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Critical Practices in Post-Franco Spain was first published in 1994. Minnesota Archive Editions uses digital technology to make long-unavailable books once again accessible, and are published unaltered from the original University of Minnesota Press editions.
This volume offers a sample of Spanish critical work in literary theory and cultural studies. Like all critical histories, Spain's is political: Philology dominated the critical scene during the Franco years, and after Franco, this hegemony has been contested by semiotics, poststructuralism, psychoanalysis, and feminisms. Without trying to represent all the theoretical projects presently underway in Spanish criticism, this book opens a window on the vast field of new critical practices in Spain and provides a general picture of influential theoretical currents.The essays collected here range widely in topic and style, and they reflect a new generation's preoccupation with critical problems that go beyond the field of literary studies. The authors focus on new discourse in various print and electronic media, on the discursive construction of the museum space, and on literary theory as it confronts issues of translation, subjectivity, writing, and narratology.
Silvia López is assistant professor of Spanish at Carlton Collegea doctoral candidate in the departments of cultural studies and comparative literature at the University of Minnesota. Jenaro Talens is professor of Hispanic literature and comparative literature at the University of Geneva. He is the author of The Branded Eye: Buñuel's Un Chien Andalou, (Minnesota 1993). Darío Villanueva is professor of theory of literature at the University of Santiago de Compostela, Spain.
Philosophy and the Novel in Spain, 1900-1934
The marriage of philosophy and fiction in the first third of Spain's twentieth century was a fertile one. It produced some truly notable offspring -- novels that cross genre boundaries to find innovative forms, and treatises that fuse literature and philosophy in new ways. In her illuminating interdisciplinary study of Spanish fiction of the "Silver Age," Roberta Johnson places this important body of Spanish literature in context through a synthesis of social, literary, and philosophical history.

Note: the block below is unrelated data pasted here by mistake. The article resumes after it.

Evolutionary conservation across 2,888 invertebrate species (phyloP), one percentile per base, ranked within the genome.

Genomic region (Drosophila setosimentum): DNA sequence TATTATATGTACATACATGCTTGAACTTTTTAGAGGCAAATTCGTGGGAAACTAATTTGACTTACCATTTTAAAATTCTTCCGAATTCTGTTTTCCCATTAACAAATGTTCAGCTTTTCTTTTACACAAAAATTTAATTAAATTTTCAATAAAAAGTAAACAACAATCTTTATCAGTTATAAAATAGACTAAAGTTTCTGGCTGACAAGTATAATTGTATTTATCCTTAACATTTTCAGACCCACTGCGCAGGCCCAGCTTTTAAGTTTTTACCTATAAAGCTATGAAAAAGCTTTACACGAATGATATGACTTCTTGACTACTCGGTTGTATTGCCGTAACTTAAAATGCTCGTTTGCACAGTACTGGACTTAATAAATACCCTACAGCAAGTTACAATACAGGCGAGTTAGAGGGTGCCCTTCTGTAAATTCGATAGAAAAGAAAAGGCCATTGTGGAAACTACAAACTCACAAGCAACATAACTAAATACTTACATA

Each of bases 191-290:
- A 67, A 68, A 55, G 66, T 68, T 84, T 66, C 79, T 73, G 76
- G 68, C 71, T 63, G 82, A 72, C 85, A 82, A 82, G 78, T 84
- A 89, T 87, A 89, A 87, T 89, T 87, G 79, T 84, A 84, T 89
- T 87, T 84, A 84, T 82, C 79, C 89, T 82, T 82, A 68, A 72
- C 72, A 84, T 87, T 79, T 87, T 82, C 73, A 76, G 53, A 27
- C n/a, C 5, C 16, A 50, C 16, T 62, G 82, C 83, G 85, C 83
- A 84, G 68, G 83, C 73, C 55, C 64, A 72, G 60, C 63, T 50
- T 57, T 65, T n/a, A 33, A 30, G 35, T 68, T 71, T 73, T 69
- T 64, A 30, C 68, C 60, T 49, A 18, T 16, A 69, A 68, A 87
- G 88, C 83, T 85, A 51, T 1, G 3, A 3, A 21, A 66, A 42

Her examination of the work of Miguel de Unamuno, Pio Baroja, Azorin, Ramon Perez de Ayala, Juan Ramon Jimenez, Gabriel Miro, Pedro Salinas, Rosa Chacel, and Benjamin Jarnes brings to light philosophical frictions and debates and opens new interpersonal and intertextual perspectives on many of the period's most canonical novels.
Johnson reformulates the traditional discussion of generations and "isms" by viewing the period as an intergenerational complex in which writers with similar philosophical and personal interests constituted dynamic groupings that interacted and constantly defined and redefined one another. Current narratological theories, including those of Todorov, Genette, Bakhtin, and Martinez Bonati, assist in teasing out the intertextual maneuvers and philosophical conflicts embedded in the novels of the period, while the sociological and biographical material bridges the philosophical and literary analyses.
The result, solidly grounded in original archival research, is a convincingly complete picture of Spain's intellectual world in the first thirty years of this century. Crossfire should revolutionize thinking about the Generation of '98 and the Generation of '14 by identifying the heterogeneous philosophical sources of each and the writers' reactions to them in fiction.
Lesbian Literary Culture in Queer Madrid
Nation, Time, Language, and Space in Hispanic Literatures
The Dialectics of Exile: Nation, Time, Language and Space in Hispanic Literatures offers a theory of exile writing that accounts for the persistence of these dual impulses and for the ways that they often co exist within the same literary works.
Counter-Epic Literature in Early Modern Spain